Dec. 20, 2012 PLYMOUTH EAGLE.
Next month, after all the holiday events have ended, the decorations come down and been packed away and the gift returns completed, the 31st Annual Plymouth Ice Festival will take place.
The event, originally conceived to help businesses during one of the slowest times of the year, will bring about 100,000 people to downtown Plymouth to see ice carvings of all sizes and shapes, carvers competing with chain saws and a lot of entertainment and outdoor activities.
It’s all free.
Why then, we can’t help but wonder, does there seem to be an almost antagonistic attitude from some individuals about such a terrific event?
Last year, a chamber of commerce representative reportedly told several people that the festival was in jeopardy of not happening. This year, the city manager allegedly complained publicly about unpaid fees and threatened not to put the required city permits on the city commission agenda.
It would seem to us that any community lucky enough to have an event which has proven to be such an overwhelming success should be supporting and promoting the festival. Perhaps there are problems we are unaware of, but we cannot fathom what those might be, and nobody we ask has any specific complaints.
We realize that there are issues of police protection, lots of extra work for the DPW and a big increase in the use of some other city services. But this event brings people into the downtown during a serious downturn in business and festival organizers pay for these services. Shouldn’t the chamber of commerce, the downtown development authority and the city administration be supporting and helping such an undertaking in any way they can rather than spreading salacious gossip and rumors about the very future of the event?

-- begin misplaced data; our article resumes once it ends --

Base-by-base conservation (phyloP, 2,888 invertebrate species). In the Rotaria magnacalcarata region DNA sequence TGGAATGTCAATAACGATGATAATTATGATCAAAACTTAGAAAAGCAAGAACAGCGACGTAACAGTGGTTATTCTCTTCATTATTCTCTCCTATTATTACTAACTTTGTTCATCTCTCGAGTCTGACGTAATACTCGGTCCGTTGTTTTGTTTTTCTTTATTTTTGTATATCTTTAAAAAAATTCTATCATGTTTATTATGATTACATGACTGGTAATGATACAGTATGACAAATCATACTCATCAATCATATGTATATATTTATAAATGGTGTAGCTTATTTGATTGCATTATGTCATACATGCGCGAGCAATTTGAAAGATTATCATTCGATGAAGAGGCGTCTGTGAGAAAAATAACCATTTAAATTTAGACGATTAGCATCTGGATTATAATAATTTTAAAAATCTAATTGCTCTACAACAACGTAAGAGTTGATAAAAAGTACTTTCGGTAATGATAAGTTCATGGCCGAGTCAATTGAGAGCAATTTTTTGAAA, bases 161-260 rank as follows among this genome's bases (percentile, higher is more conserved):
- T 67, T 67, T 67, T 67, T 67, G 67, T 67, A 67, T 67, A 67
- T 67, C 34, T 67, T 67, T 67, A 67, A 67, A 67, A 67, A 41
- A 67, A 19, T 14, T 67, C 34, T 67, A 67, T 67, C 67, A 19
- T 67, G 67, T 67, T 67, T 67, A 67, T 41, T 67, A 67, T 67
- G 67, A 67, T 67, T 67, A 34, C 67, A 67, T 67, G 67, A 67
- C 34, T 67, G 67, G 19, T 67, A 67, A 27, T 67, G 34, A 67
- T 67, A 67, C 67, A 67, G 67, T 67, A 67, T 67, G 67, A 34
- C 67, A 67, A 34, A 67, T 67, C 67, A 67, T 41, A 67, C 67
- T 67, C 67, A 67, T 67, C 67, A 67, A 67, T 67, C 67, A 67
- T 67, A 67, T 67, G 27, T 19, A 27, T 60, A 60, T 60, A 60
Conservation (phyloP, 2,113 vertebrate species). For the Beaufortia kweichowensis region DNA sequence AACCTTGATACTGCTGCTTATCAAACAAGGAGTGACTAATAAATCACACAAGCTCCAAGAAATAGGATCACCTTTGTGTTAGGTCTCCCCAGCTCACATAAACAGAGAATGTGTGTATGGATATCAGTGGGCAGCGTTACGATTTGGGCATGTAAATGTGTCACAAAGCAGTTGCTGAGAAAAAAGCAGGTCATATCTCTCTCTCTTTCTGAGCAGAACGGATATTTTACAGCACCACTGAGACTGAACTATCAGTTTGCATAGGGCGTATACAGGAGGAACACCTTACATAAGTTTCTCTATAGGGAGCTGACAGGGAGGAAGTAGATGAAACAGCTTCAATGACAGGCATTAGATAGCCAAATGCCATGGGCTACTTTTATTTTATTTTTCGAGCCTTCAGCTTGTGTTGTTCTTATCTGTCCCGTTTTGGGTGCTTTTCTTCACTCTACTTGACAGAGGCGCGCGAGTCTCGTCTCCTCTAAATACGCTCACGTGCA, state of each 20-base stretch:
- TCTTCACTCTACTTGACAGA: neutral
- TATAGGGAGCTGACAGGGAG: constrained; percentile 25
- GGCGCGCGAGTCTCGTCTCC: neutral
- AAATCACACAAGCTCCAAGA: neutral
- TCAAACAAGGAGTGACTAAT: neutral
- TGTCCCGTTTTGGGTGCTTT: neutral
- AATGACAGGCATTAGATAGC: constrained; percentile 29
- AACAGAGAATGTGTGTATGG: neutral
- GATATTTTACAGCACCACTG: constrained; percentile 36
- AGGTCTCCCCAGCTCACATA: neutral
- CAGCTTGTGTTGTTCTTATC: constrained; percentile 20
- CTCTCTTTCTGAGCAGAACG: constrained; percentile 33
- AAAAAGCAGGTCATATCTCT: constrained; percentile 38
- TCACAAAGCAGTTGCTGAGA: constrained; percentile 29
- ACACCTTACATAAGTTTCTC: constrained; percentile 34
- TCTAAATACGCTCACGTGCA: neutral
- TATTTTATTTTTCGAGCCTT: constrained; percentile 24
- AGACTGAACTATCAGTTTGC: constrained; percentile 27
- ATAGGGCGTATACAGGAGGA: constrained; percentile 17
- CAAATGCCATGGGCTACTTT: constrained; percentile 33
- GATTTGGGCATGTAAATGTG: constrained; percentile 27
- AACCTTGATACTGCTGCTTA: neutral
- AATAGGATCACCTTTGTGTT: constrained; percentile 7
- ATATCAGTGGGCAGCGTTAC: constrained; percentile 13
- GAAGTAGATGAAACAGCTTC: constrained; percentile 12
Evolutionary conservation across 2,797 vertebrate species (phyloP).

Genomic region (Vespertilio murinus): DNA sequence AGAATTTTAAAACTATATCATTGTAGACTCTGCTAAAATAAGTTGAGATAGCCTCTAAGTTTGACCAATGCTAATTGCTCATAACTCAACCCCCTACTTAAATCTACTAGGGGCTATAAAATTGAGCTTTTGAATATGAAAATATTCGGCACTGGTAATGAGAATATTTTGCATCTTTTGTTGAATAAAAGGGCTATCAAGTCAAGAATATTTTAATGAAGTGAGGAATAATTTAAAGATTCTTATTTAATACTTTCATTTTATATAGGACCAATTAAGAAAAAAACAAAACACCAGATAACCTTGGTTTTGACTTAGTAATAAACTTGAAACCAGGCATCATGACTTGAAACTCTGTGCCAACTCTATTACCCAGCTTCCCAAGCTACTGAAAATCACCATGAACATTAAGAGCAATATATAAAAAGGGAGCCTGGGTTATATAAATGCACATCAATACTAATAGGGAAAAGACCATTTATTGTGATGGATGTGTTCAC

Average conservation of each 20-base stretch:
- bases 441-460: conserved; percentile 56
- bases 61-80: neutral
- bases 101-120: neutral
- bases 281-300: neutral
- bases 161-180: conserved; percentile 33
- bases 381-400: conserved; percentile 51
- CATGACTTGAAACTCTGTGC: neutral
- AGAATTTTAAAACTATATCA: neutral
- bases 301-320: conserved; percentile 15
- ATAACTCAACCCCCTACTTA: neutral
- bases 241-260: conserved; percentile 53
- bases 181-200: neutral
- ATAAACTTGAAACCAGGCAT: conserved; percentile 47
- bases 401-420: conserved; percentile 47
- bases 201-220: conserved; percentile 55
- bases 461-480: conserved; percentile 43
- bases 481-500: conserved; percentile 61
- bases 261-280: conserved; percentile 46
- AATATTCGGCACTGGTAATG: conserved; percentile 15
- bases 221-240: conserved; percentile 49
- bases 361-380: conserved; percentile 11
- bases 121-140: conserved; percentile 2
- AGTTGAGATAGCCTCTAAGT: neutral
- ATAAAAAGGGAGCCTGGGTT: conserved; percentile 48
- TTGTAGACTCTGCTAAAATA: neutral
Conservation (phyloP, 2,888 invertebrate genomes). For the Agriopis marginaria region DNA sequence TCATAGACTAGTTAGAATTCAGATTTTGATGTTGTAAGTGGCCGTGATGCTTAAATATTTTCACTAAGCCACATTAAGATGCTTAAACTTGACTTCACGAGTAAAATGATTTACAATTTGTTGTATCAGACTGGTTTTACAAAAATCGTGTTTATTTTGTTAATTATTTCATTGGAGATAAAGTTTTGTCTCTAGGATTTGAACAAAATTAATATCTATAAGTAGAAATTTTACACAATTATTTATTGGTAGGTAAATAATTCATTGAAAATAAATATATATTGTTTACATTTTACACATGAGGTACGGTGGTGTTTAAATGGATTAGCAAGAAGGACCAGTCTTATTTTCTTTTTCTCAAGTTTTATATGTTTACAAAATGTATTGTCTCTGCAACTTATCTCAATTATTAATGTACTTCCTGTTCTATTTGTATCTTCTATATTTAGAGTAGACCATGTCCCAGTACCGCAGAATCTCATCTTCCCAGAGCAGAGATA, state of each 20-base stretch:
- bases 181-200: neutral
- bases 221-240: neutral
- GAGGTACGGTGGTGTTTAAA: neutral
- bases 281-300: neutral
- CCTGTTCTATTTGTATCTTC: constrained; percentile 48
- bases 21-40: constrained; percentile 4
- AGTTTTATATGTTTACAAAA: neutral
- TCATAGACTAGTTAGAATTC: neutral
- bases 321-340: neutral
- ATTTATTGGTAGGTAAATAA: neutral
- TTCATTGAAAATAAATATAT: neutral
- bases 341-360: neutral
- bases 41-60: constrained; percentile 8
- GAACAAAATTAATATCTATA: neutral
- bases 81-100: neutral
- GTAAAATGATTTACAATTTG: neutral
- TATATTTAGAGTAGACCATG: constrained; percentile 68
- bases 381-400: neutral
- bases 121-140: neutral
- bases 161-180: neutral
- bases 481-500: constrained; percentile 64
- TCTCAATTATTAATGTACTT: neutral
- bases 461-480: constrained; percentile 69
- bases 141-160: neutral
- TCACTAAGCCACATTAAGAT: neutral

Many other communities are now attempting to copy what Plymouth does at this festival every year. Some do a very nice job, others, well they have a long way to go. All pale in the shadow of Plymouth, however, where the professional ice carvers, the TV celebrities, the skiing and snow- boarding demonstrations and the entertainment make it worth the trip for so many families who need something to get them out of the house in mid-January.
Do they all shop in the stores they pass as they walk through town looking at the carvings businesses pay to have put in front of their shops? No, but many of them do come back to do so and all of them leave with Plymouth imprinted as a place for family entertainment, shopping, dining out and a unique shopping.
This event is one of several that promote the image of the city and the entire community as a wonderful, Norman Rockwell kind of small town. People visit here during festivals like this one and want to return, want to be part of a community that hosts the Art in the Park event and the Rotary Chicken Barbeque and Fall Festival.
Plymouth is a wonderful community full of terrific residents and incredible businesses and shops and some really great restaurants all in a friendly, warm atmosphere that is the envy of communities throughout the state.
The ice festival is an integral part of that reputation and ambience. Those charged with promoting and ensuring the success of the community and the businesses there should be taking every step possible to ensure the success of all these events.
Image: CBS Detroit